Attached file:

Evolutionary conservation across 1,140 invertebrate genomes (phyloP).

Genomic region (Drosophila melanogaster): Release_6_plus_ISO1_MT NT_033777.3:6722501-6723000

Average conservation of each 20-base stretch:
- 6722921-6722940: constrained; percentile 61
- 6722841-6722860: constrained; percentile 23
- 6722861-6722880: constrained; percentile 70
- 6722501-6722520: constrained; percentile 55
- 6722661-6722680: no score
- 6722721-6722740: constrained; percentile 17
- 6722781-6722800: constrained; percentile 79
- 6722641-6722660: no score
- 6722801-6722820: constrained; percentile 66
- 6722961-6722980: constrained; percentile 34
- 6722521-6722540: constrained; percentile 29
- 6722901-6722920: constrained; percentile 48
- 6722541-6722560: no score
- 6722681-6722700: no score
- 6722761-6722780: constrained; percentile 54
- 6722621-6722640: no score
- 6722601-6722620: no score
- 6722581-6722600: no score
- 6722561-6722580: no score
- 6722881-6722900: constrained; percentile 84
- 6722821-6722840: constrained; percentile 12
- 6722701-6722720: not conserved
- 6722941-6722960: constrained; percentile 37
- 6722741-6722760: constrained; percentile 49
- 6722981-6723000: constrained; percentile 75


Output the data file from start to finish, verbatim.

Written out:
Evolutionary conservation across 1,140 invertebrate genomes (phyloP).

Genomic region (Drosophila melanogaster): Release_6_plus_ISO1_MT NT_033777.3:6722501-6723000

Average conservation of each 20-base stretch:
- 6722921-6722940: constrained; percentile 61
- 6722841-6722860: constrained; percentile 23
- 6722861-6722880: constrained; percentile 70
- 6722501-6722520: constrained; percentile 55
- 6722661-6722680: no score
- 6722721-6722740: constrained; percentile 17
- 6722781-6722800: constrained; percentile 79
- 6722641-6722660: no score
- 6722801-6722820: constrained; percentile 66
- 6722961-6722980: constrained; percentile 34
- 6722521-6722540: constrained; percentile 29
- 6722901-6722920: constrained; percentile 48
- 6722541-6722560: no score
- 6722681-6722700: no score
- 6722761-6722780: constrained; percentile 54
- 6722621-6722640: no score
- 6722601-6722620: no score
- 6722581-6722600: no score
- 6722561-6722580: no score
- 6722881-6722900: constrained; percentile 84
- 6722821-6722840: constrained; percentile 12
- 6722701-6722720: not conserved
- 6722941-6722960: constrained; percentile 37
- 6722741-6722760: constrained; percentile 49
- 6722981-6723000: constrained; percentile 75